Let's create a Flask app to serve requests. We'll use SQLite for simplicity.

app = Flask(__name__)
app.config.from_object(settings)
app.config['SQLALCHEMY_DATABASE_URI'] = "sqlite:///tmp.sqlite"
db = SQLAlchemy(app)


The errors can be tracked by creating an instance of AppErrorTracker and initializing this with proper details. This application can store all the exceptions in the database. 

app_error = AppErrorTracker(app=app, db=db,
                            notifier=Notifier(app=app), ticketing=Ticketing())
db.create_all()


For error tracking, we are going to use the decorator  track_exception provided by AppErrorTracker  class. We'll attach this decorator whenever HTTP 500 occurs. 

@app.errorhandler(500)
@app_error.track_exception
def error_500(e):
    return render_template('500.html'), 500


Now, it's ready to be used. We can fire some requests and see how it works. For testing, let's add one endpoint that will throw 500 errors with different types of exceptions.

@app.route('/go')
def die():
    import random
    password = "test"
    foo = {}
    foo['password'] = "Oh! My Gosh"
    foo['secret'] = "NO ONE KNOWS"
    exceptions = [KeyError, ArithmeticError, BaseException, IndentationError, IndexError, MemoryError,
                  NameError, NotImplementedError, ImportError, FloatingPointError, EOFError,
                  OSError, AssertionError, AttributeError, GeneratorExit, Exception,
                  EnvironmentError, ImportError,
                  NotImplementedError, RuntimeError]
    raise random.choice(exceptions)


Now, run the app in debug=False mode and browse, as it will fail. Now, go to http://127.0.0.1:5000/dev/error/. This will display the current exceptions in a table like: 

Exceptions caught

Exceptions caught

Any of the specific exceptions can be browsed by clicking the corresponding link, in the Exception detail  section, all frame details that have been captured can be seen. 

Exceptions available for analysis

Exceptions available for analysis

The complete Flask application can be found at https://github.com/sonus21/error-tracker/tree/master/examples/flask-sample.

Implementation With Django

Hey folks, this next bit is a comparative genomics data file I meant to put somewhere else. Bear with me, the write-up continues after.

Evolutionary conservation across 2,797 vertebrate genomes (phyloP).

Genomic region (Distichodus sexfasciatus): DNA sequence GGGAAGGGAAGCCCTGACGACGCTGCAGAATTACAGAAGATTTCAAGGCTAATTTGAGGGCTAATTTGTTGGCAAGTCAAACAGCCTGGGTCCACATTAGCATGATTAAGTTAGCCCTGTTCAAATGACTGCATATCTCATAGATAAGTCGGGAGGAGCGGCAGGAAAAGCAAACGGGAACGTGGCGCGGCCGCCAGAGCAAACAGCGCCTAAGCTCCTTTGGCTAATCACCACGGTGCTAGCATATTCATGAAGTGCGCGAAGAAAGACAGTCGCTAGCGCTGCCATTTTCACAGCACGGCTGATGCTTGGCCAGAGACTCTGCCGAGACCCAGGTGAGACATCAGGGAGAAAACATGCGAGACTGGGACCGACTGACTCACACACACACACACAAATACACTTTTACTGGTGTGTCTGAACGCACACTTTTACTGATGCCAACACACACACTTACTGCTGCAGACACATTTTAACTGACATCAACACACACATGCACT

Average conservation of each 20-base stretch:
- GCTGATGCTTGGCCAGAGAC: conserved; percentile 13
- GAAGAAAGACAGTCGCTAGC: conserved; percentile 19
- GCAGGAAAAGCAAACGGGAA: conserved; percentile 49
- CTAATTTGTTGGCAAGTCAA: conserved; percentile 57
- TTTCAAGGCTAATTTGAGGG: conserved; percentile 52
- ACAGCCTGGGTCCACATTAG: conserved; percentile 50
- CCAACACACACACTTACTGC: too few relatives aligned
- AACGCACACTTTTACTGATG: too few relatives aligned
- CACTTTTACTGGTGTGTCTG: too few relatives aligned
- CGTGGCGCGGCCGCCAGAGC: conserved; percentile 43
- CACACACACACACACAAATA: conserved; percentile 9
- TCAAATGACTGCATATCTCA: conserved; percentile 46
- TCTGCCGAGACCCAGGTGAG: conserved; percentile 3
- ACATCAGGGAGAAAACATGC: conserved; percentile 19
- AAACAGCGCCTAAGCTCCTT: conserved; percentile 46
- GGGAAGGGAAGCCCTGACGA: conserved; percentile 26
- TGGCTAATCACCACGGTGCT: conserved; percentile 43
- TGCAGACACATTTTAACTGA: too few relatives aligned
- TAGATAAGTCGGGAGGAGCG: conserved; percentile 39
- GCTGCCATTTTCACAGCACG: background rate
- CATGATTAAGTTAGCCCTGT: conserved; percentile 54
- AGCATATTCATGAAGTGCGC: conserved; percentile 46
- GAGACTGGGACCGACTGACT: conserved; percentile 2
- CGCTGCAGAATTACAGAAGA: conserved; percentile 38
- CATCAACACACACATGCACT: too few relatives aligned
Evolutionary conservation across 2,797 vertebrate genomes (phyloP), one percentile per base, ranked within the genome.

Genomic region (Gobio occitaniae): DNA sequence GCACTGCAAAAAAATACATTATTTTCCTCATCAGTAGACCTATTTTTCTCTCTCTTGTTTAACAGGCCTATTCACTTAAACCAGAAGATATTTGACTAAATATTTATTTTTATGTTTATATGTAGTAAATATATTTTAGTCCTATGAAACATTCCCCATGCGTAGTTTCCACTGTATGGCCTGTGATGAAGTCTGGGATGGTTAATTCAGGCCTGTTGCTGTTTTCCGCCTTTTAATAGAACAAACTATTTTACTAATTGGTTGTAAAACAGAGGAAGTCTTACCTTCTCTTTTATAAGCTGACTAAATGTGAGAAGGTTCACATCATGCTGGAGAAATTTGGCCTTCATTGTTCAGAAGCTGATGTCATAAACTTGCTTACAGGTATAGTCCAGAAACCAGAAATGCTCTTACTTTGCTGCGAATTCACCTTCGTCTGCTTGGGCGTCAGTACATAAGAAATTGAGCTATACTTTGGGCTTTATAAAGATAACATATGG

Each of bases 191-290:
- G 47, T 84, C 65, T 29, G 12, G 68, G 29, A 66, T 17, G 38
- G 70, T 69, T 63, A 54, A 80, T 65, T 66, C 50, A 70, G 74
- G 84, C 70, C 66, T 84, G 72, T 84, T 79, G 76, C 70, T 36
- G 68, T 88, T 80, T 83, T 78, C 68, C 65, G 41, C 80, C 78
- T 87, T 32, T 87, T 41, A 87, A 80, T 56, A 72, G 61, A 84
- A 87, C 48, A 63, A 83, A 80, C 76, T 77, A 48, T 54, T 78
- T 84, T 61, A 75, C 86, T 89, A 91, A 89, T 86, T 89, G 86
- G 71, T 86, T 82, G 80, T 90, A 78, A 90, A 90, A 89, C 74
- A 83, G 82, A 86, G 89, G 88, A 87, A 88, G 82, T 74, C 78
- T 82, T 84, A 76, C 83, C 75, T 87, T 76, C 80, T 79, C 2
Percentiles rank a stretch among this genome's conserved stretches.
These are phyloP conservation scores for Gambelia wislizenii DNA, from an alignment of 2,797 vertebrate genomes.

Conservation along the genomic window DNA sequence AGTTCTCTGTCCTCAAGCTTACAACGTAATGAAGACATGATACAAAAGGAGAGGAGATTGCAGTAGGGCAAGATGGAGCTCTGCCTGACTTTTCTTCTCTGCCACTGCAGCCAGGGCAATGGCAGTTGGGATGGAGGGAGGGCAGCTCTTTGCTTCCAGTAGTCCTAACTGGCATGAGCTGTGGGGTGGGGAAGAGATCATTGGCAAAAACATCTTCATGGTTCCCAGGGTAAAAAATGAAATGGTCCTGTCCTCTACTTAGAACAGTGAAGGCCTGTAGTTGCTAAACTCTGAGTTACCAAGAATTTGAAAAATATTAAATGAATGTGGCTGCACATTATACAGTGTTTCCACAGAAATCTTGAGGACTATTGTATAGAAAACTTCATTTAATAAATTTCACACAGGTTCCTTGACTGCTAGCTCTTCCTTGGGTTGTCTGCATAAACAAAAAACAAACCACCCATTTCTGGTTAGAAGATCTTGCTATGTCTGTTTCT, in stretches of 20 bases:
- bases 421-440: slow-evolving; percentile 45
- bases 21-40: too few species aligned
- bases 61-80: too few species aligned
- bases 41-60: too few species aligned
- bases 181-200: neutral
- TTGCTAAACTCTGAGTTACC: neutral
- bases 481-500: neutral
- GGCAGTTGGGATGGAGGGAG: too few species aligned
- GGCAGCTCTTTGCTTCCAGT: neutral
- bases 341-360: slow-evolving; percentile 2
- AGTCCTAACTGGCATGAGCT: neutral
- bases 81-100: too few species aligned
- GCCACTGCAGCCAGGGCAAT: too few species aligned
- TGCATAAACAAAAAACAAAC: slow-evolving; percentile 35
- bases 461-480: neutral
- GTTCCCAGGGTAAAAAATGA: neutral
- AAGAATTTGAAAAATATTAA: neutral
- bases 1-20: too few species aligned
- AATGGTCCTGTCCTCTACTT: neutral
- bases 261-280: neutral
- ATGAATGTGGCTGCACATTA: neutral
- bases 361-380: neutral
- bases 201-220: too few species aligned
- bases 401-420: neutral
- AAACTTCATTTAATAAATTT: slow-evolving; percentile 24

Using Exception Tracker with Django is also very simple. Install the application using pip install error-tracker. Once we've installed it, we need to configure some part of the applications using the settings.py file.

For the Django application, we need to add this app in the INSTALLED_APPS  list and add Middleware  to catch exceptions. Middleware should be added at the end of the list so that it will be called first whenever an exception occurs. 

APP_ERROR_RECIPIENT_EMAIL = ('example@example.com',)
APP_ERROR_SUBJECT_PREFIX = "Server Error"
APP_ERROR_EMAIL_SENDER = 'user@example.com'

INSTALLED_APPS = [
    ...
    'error_tracker.DjangoErrorTracker'
]
MIDDLEWARE = [
    ...
    'error_tracker.django.middleware.ExceptionTrackerMiddleWare'
]


Error Tracker provides a few default pages for listing exception, deleting exception, and browsing a specific exception. These endpoints can be plugged in with Django's other URLs.

 from error_tracker.django import urls

urlpatterns = [
    ...
    url("dev/", include(urls)),
]


These are all the code changes we need for the Django app. The complete code is available at https://github.com/sonus21/error-tracker/tree/master/examples/DjangoSample.

Conclusion

Apps using Error Tracker can be further customized, like what models to use. Currently, it records only one instance of failure, while all failures can be tracked and dumped to some database. Read more about them at https://error-tracker.readthedocs.io/en/latest/index.html#.

The complete code is available on GitHub.

If you found this post helpful, please share and give a thumbs up.


Further Reading

Topics:
python ,flask ,exception notifications ,ticketing system ,bug and issue tracker ,django

Opinions expressed by DZone contributors are their own.

{{ parent.title || parent.header.title}}

{{ parent.tldr }}

{{ parent.urlSource.name }}